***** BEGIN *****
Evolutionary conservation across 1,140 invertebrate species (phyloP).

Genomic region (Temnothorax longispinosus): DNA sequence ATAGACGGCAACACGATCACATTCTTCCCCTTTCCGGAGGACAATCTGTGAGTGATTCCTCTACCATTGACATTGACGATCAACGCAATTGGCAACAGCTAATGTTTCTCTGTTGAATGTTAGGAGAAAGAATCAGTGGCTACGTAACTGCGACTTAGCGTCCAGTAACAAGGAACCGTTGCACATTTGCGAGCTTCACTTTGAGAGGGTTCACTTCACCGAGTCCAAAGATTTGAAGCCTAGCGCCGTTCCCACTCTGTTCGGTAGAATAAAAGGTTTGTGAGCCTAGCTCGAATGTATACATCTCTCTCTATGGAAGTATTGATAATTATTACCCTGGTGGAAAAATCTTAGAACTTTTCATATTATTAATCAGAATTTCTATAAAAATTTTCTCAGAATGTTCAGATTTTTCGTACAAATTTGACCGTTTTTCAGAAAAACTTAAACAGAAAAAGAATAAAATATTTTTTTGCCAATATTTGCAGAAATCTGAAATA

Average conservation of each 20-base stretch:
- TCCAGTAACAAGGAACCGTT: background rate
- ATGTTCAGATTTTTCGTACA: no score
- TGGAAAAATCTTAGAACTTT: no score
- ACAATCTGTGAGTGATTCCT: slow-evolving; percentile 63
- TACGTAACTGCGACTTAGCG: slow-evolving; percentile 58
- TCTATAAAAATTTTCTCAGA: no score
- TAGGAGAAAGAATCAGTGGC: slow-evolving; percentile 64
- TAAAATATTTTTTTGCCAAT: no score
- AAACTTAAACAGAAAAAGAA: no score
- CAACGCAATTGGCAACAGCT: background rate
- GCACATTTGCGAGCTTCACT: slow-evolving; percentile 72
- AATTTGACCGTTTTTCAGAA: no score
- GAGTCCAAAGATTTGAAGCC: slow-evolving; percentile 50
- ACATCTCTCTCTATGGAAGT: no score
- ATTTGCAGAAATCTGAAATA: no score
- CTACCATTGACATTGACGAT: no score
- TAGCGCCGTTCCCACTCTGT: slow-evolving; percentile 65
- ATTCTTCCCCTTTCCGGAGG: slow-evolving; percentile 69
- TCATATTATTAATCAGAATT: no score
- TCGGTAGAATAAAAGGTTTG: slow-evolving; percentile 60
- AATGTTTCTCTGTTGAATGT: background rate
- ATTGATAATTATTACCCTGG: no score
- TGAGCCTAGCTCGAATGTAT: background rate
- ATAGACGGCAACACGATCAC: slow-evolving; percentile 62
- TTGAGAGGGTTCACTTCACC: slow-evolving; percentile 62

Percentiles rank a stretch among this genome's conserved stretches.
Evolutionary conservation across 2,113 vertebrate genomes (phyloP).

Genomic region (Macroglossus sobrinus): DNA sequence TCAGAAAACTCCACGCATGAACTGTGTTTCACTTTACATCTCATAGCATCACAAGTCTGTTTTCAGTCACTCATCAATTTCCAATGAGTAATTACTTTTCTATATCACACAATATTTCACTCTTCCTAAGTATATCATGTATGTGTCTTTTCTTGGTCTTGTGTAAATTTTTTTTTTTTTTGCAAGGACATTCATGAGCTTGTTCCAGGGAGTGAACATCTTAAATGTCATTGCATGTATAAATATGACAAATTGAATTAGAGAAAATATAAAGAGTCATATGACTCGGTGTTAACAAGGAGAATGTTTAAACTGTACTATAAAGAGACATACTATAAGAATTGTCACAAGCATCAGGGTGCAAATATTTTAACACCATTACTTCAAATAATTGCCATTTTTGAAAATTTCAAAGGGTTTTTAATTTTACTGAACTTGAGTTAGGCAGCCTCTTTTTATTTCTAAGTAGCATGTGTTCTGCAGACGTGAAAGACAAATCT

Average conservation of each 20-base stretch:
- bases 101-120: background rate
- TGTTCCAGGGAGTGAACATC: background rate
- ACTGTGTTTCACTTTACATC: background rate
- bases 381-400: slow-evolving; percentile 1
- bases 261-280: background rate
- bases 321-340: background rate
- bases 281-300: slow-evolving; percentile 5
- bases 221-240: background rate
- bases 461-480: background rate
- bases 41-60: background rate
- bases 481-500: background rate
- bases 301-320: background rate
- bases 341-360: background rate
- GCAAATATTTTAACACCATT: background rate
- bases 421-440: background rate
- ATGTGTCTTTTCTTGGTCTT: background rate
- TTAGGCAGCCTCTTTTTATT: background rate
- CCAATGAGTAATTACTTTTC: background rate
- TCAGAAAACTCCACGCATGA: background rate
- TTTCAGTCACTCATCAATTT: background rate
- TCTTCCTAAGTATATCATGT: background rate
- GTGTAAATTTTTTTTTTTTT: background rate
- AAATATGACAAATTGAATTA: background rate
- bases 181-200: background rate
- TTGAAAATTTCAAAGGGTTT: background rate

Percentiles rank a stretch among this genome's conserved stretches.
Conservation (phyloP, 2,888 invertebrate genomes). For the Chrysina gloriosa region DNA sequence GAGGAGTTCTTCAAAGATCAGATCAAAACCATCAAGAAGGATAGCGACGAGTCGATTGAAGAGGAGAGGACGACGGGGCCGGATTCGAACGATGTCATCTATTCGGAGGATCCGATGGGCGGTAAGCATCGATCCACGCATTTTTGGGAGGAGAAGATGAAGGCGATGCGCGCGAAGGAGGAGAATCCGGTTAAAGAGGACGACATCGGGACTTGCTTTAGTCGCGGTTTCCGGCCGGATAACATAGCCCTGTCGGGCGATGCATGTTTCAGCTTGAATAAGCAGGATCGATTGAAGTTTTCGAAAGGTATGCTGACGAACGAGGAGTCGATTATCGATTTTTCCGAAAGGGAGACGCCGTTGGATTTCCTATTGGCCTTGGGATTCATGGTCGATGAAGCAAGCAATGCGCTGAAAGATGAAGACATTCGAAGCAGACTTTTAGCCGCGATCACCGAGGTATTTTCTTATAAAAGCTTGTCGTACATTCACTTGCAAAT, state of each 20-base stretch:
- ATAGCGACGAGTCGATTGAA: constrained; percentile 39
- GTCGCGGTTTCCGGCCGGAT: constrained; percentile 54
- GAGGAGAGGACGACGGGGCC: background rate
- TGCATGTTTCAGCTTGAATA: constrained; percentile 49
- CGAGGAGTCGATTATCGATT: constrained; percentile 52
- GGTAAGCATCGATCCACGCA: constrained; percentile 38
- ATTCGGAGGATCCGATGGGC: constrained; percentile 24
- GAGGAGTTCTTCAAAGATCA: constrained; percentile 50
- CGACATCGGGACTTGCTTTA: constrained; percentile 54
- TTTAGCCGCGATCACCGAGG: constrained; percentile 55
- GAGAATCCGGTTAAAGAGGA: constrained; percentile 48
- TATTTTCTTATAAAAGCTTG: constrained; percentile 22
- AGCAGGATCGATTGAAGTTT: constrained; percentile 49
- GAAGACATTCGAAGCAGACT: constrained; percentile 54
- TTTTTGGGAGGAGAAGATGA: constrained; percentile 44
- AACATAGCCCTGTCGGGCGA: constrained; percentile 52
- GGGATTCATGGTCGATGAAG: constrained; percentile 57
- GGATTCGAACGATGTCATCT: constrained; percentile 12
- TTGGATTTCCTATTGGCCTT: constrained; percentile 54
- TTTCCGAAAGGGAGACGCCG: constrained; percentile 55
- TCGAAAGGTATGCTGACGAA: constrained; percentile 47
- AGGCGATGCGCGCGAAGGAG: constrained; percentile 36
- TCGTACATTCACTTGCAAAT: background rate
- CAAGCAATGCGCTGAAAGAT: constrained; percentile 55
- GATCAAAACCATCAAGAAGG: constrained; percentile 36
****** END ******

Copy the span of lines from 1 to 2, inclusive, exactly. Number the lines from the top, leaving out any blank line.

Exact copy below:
Evolutionary conservation across 1,140 invertebrate species (phyloP).

Genomic region (Temnothorax longispinosus): DNA sequence ATAGACGGCAACACGATCACATTCTTCCCCTTTCCGGAGGACAATCTGTGAGTGATTCCTCTACCATTGACATTGACGATCAACGCAATTGGCAACAGCTAATGTTTCTCTGTTGAATGTTAGGAGAAAGAATCAGTGGCTACGTAACTGCGACTTAGCGTCCAGTAACAAGGAACCGTTGCACATTTGCGAGCTTCACTTTGAGAGGGTTCACTTCACCGAGTCCAAAGATTTGAAGCCTAGCGCCGTTCCCACTCTGTTCGGTAGAATAAAAGGTTTGTGAGCCTAGCTCGAATGTATACATCTCTCTCTATGGAAGTATTGATAATTATTACCCTGGTGGAAAAATCTTAGAACTTTTCATATTATTAATCAGAATTTCTATAAAAATTTTCTCAGAATGTTCAGATTTTTCGTACAAATTTGACCGTTTTTCAGAAAAACTTAAACAGAAAAAGAATAAAATATTTTTTTGCCAATATTTGCAGAAATCTGAAATA